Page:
Korean battery and EV component supplier LG Electronics is gearing up its assembly line this month to provide components for the 2017 Chevrolet Bolt which is believed due to start regular U.S. production in October.
LG’s move is its part of a contract it announced last month that was signed October 2015 with General Motors stipulating it begin production this month and run for a period of six-years.
Eleven core components are to be built and shipped by Korea’s second-largest electronics company, including motors, inverters and various infotainment systems. These are being built at its “Incheon Campus” west of Seoul opened June 2013, and dedicated to the budding electrified auto industry.
According to The Korea Times, LG – which also supplies the battery cells for the Chevy Volt – is looking at a new era in automotive supply, and views its vehicle components (VC) unit as a potential cash cow, albeit now unprofitable yet growing fast.
“Automakers are very strict in terms of safety and form a long-term relationship, with only a few qualified parts suppliers due to safety concerns,” said an LG Electronics official to The Korea Times. “That’s why it takes more time for us to generate tangible results in the business. We are still in the investment phase.”
Meanwhile General Motors has remained mum from divulging further Bolt details longer than EV watchers had anticipated, and has yet to announce more critical information about its first sub-$40,000, 200–plus-mile range all-electric car.
Following disclosure of partial of specifications, the “compact crossover” is known to have quicker acceleration than a Volt in under 7 seconds via 200-horsepower, 266-pounds-feet torque motor driving the front wheels through its single speed gear reduction transmission.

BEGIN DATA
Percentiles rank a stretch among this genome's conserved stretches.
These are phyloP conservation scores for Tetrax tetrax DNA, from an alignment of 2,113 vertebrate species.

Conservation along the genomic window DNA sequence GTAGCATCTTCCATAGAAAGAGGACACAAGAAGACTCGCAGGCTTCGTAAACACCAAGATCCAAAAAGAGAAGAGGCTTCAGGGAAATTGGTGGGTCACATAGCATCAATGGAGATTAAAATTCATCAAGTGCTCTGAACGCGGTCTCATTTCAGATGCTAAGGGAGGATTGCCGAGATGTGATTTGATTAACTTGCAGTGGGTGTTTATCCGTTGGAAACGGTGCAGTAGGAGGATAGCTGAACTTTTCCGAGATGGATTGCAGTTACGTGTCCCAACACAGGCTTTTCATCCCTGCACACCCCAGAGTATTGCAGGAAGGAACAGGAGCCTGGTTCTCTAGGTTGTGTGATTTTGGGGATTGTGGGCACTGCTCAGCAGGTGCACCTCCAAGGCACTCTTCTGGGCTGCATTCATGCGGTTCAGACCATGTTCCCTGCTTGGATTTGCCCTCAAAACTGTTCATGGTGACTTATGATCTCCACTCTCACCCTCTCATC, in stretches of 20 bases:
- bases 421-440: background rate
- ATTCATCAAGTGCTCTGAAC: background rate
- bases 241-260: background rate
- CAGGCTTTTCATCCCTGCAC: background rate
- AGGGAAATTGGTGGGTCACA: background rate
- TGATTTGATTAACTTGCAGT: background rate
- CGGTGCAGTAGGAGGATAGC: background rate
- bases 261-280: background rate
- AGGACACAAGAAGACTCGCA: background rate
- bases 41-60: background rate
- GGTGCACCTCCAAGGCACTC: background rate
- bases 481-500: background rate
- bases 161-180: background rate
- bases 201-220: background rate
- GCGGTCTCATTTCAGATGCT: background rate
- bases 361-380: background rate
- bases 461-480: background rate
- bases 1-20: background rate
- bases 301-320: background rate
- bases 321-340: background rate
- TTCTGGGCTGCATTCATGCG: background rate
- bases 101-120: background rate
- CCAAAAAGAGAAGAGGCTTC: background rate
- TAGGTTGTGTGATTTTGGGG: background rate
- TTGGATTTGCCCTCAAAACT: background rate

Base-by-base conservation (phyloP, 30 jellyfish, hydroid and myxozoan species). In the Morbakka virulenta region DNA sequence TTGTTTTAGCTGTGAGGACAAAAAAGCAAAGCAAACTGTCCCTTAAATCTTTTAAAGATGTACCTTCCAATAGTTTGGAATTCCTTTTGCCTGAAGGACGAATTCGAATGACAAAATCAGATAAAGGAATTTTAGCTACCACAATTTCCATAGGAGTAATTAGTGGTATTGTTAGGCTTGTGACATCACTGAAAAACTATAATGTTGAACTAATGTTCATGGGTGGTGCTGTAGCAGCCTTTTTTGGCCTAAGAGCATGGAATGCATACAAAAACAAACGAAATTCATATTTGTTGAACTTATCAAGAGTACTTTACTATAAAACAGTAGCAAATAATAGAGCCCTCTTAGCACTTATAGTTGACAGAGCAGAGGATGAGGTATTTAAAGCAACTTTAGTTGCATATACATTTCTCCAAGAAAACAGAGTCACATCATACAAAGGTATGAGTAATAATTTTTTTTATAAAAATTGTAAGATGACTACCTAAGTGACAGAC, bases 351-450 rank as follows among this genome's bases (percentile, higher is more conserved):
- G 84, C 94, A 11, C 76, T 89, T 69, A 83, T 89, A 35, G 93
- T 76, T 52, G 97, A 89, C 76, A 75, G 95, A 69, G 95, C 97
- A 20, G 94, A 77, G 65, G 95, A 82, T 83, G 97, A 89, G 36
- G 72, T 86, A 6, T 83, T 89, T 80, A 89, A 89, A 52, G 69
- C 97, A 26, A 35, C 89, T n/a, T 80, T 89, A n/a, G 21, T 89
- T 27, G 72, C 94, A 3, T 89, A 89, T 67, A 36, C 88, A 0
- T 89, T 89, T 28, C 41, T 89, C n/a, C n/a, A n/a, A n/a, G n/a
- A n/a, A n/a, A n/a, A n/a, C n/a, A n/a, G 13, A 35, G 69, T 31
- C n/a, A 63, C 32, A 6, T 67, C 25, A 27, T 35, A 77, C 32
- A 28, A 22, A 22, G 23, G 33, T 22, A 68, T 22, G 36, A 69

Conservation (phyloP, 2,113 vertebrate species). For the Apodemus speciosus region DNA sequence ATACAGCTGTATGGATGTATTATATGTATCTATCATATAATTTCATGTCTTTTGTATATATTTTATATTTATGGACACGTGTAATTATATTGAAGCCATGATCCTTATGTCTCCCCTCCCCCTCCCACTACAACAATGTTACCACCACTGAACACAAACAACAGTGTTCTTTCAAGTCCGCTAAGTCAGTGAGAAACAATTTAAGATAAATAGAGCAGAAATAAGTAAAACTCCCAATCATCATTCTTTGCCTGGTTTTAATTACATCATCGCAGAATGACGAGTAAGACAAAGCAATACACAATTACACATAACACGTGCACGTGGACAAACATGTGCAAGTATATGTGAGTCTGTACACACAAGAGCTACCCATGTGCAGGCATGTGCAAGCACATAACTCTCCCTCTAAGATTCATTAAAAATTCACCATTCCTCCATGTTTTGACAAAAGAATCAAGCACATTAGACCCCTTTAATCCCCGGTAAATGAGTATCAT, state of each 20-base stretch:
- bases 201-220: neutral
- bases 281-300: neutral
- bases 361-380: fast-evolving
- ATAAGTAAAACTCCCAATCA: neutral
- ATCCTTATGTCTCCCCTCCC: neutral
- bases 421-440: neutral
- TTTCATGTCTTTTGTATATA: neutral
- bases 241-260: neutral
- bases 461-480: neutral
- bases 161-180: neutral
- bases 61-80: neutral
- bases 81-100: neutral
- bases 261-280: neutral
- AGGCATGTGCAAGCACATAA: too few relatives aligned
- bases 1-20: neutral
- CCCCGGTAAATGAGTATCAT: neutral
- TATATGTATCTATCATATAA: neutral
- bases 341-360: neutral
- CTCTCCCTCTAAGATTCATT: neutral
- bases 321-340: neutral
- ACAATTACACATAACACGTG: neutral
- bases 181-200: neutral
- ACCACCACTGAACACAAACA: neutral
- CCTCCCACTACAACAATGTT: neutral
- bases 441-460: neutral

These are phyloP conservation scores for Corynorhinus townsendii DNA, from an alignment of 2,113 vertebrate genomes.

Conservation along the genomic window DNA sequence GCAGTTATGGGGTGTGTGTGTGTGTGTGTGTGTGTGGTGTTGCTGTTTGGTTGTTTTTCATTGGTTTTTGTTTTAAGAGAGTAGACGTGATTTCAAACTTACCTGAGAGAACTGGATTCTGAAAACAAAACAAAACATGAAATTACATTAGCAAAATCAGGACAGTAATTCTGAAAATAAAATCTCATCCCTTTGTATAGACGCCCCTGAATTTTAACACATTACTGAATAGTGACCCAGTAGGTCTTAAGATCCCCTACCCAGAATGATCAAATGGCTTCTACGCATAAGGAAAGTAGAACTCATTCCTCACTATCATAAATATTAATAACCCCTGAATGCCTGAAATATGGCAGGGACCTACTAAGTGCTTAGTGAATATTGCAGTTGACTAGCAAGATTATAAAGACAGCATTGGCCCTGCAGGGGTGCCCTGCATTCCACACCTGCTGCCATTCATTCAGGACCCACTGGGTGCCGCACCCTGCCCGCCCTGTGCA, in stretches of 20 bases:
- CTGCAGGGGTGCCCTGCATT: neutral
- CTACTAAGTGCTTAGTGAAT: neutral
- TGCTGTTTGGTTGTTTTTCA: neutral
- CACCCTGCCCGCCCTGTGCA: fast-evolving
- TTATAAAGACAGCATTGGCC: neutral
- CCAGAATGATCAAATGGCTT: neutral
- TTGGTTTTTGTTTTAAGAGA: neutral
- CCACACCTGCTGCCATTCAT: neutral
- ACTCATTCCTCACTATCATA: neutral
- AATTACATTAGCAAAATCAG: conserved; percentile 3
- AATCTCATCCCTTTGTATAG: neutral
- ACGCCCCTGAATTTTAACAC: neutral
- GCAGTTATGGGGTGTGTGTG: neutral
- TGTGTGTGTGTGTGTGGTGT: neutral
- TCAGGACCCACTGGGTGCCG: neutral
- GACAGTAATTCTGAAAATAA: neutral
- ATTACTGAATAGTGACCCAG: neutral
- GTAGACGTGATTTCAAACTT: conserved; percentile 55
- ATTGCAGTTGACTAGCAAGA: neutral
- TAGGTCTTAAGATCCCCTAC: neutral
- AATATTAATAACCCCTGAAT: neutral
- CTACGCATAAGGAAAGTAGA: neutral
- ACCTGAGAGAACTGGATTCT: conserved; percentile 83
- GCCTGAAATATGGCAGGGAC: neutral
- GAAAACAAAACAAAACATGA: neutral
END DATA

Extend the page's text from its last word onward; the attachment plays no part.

A speculative report by Car & Driver came out recently saying among other things the aerodynamic profile was not as slippery as low-slung coupes and sedans, as might be expected of a shapely box on wheels.
Headlines panning commentary derived from the Bolt’s cd of 0.312, frontal area of 25.8 square feet, and CdA of 8.05 square feet sprung up in the relatively dry news season giving some reason to criticize GM’s new EV.
To its credit, it is to be a model of space efficiency, highly efficient, and with range somewhere over 200 miles, but to be announced.
The actual production date in U.S. has also not been announced, but a pdf GM released in May this year, then retracted, indicated October was the month, and it has publicly said cars are due for sale by year’s end.
For those of you wishing to glean more, a newly uploaded video from a Detroit-area auto festival Bolt drive record the interaction between a knowledgeable Chevrolet employee and passenger.
The initial model is not to get adaptive cruise control, the infotainment coming from LG has some new innovations not yet shown.
Acceleration is linear up to highway speeds, instead of dropping off above the 30/40 mph mark as is the case with the Nissan Leaf and Chevy Spark EV.
A novel feature is ability to use a regen paddle to bring the vehicle to a complete stop without touching the brake pedal, even on a hill grade in “B’ mode with auto-creep disabled.
GM engineers have expressed pride in incorporating lessons learned from the Volt, Spark EV, and other electrified vehicles.
Tesla had its big splash last month with the Gigafactory opening, and soon it will be the Bolt’s turn.
Expect more news relatively soon and a marketing push this fall to drum up excitement for the $37,500 Bolt which could net out with incentives within realm of a Toyota Prius.